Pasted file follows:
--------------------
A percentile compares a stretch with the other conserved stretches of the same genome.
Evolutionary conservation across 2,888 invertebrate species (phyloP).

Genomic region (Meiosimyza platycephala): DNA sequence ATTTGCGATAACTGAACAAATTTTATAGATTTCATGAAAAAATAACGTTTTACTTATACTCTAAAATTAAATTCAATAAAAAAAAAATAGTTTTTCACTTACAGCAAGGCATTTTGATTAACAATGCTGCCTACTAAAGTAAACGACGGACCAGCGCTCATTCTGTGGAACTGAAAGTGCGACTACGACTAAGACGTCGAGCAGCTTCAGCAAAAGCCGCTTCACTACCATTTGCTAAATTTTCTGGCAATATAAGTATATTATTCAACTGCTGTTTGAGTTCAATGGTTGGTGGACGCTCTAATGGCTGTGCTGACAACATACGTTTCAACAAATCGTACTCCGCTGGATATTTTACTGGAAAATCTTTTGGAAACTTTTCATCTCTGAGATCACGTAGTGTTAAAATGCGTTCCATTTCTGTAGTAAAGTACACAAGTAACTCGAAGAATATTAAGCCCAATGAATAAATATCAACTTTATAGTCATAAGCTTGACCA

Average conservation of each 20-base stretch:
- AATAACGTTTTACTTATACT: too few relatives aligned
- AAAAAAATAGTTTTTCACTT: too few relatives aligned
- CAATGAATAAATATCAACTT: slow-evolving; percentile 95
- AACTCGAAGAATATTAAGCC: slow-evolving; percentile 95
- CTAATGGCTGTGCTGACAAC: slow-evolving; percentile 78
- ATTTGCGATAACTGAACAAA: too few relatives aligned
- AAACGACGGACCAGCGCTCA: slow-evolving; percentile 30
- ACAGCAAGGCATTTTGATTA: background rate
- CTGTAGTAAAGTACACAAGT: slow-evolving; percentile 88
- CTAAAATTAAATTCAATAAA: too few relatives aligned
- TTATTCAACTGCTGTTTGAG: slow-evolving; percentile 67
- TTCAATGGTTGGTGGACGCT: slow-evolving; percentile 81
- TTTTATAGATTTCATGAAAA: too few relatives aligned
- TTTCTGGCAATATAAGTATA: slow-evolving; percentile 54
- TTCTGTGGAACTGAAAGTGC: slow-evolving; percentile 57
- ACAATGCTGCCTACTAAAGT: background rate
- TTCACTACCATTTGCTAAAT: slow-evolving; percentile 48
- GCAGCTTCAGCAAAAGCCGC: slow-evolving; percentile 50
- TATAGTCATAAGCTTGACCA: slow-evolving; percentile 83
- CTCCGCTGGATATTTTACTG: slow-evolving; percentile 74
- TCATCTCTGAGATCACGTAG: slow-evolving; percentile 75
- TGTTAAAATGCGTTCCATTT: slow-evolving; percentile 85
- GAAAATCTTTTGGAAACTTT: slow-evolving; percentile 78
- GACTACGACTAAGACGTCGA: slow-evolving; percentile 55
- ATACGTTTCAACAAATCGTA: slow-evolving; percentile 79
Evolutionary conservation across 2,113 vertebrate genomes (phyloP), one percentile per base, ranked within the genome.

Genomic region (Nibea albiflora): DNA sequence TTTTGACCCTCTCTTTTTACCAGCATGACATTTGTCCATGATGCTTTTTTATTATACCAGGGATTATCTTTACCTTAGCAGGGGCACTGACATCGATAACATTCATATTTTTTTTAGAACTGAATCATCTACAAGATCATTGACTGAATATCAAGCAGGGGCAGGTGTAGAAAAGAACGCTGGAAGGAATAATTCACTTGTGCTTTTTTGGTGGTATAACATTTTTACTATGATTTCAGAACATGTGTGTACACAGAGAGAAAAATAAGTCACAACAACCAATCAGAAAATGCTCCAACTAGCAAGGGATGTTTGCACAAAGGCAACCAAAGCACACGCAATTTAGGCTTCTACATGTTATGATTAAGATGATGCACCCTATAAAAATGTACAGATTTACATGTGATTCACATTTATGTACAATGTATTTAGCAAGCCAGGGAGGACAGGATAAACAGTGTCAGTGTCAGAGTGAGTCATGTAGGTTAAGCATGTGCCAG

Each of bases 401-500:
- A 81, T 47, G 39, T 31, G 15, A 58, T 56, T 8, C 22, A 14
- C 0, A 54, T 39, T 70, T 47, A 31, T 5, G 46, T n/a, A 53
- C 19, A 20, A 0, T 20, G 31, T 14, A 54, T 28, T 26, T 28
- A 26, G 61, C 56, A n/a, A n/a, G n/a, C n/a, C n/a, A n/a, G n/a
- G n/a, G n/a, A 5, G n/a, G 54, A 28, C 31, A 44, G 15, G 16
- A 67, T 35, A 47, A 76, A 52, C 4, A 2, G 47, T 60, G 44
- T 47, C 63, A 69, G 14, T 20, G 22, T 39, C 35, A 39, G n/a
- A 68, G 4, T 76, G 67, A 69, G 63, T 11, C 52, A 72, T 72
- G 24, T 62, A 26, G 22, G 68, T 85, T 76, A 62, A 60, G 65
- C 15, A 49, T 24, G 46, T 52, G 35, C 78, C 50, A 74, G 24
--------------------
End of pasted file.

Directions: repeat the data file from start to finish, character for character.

A percentile compares a stretch with the other conserved stretches of the same genome.
Evolutionary conservation across 2,888 invertebrate species (phyloP).

Genomic region (Meiosimyza platycephala): DNA sequence ATTTGCGATAACTGAACAAATTTTATAGATTTCATGAAAAAATAACGTTTTACTTATACTCTAAAATTAAATTCAATAAAAAAAAAATAGTTTTTCACTTACAGCAAGGCATTTTGATTAACAATGCTGCCTACTAAAGTAAACGACGGACCAGCGCTCATTCTGTGGAACTGAAAGTGCGACTACGACTAAGACGTCGAGCAGCTTCAGCAAAAGCCGCTTCACTACCATTTGCTAAATTTTCTGGCAATATAAGTATATTATTCAACTGCTGTTTGAGTTCAATGGTTGGTGGACGCTCTAATGGCTGTGCTGACAACATACGTTTCAACAAATCGTACTCCGCTGGATATTTTACTGGAAAATCTTTTGGAAACTTTTCATCTCTGAGATCACGTAGTGTTAAAATGCGTTCCATTTCTGTAGTAAAGTACACAAGTAACTCGAAGAATATTAAGCCCAATGAATAAATATCAACTTTATAGTCATAAGCTTGACCA

Average conservation of each 20-base stretch:
- AATAACGTTTTACTTATACT: too few relatives aligned
- AAAAAAATAGTTTTTCACTT: too few relatives aligned
- CAATGAATAAATATCAACTT: slow-evolving; percentile 95
- AACTCGAAGAATATTAAGCC: slow-evolving; percentile 95
- CTAATGGCTGTGCTGACAAC: slow-evolving; percentile 78
- ATTTGCGATAACTGAACAAA: too few relatives aligned
- AAACGACGGACCAGCGCTCA: slow-evolving; percentile 30
- ACAGCAAGGCATTTTGATTA: background rate
- CTGTAGTAAAGTACACAAGT: slow-evolving; percentile 88
- CTAAAATTAAATTCAATAAA: too few relatives aligned
- TTATTCAACTGCTGTTTGAG: slow-evolving; percentile 67
- TTCAATGGTTGGTGGACGCT: slow-evolving; percentile 81
- TTTTATAGATTTCATGAAAA: too few relatives aligned
- TTTCTGGCAATATAAGTATA: slow-evolving; percentile 54
- TTCTGTGGAACTGAAAGTGC: slow-evolving; percentile 57
- ACAATGCTGCCTACTAAAGT: background rate
- TTCACTACCATTTGCTAAAT: slow-evolving; percentile 48
- GCAGCTTCAGCAAAAGCCGC: slow-evolving; percentile 50
- TATAGTCATAAGCTTGACCA: slow-evolving; percentile 83
- CTCCGCTGGATATTTTACTG: slow-evolving; percentile 74
- TCATCTCTGAGATCACGTAG: slow-evolving; percentile 75
- TGTTAAAATGCGTTCCATTT: slow-evolving; percentile 85
- GAAAATCTTTTGGAAACTTT: slow-evolving; percentile 78
- GACTACGACTAAGACGTCGA: slow-evolving; percentile 55
- ATACGTTTCAACAAATCGTA: slow-evolving; percentile 79
Evolutionary conservation across 2,113 vertebrate genomes (phyloP), one percentile per base, ranked within the genome.

Genomic region (Nibea albiflora): DNA sequence TTTTGACCCTCTCTTTTTACCAGCATGACATTTGTCCATGATGCTTTTTTATTATACCAGGGATTATCTTTACCTTAGCAGGGGCACTGACATCGATAACATTCATATTTTTTTTAGAACTGAATCATCTACAAGATCATTGACTGAATATCAAGCAGGGGCAGGTGTAGAAAAGAACGCTGGAAGGAATAATTCACTTGTGCTTTTTTGGTGGTATAACATTTTTACTATGATTTCAGAACATGTGTGTACACAGAGAGAAAAATAAGTCACAACAACCAATCAGAAAATGCTCCAACTAGCAAGGGATGTTTGCACAAAGGCAACCAAAGCACACGCAATTTAGGCTTCTACATGTTATGATTAAGATGATGCACCCTATAAAAATGTACAGATTTACATGTGATTCACATTTATGTACAATGTATTTAGCAAGCCAGGGAGGACAGGATAAACAGTGTCAGTGTCAGAGTGAGTCATGTAGGTTAAGCATGTGCCAG

Each of bases 401-500:
- A 81, T 47, G 39, T 31, G 15, A 58, T 56, T 8, C 22, A 14
- C 0, A 54, T 39, T 70, T 47, A 31, T 5, G 46, T n/a, A 53
- C 19, A 20, A 0, T 20, G 31, T 14, A 54, T 28, T 26, T 28
- A 26, G 61, C 56, A n/a, A n/a, G n/a, C n/a, C n/a, A n/a, G n/a
- G n/a, G n/a, A 5, G n/a, G 54, A 28, C 31, A 44, G 15, G 16
- A 67, T 35, A 47, A 76, A 52, C 4, A 2, G 47, T 60, G 44
- T 47, C 63, A 69, G 14, T 20, G 22, T 39, C 35, A 39, G n/a
- A 68, G 4, T 76, G 67, A 69, G 63, T 11, C 52, A 72, T 72
- G 24, T 62, A 26, G 22, G 68, T 85, T 76, A 62, A 60, G 65
- C 15, A 49, T 24, G 46, T 52, G 35, C 78, C 50, A 74, G 24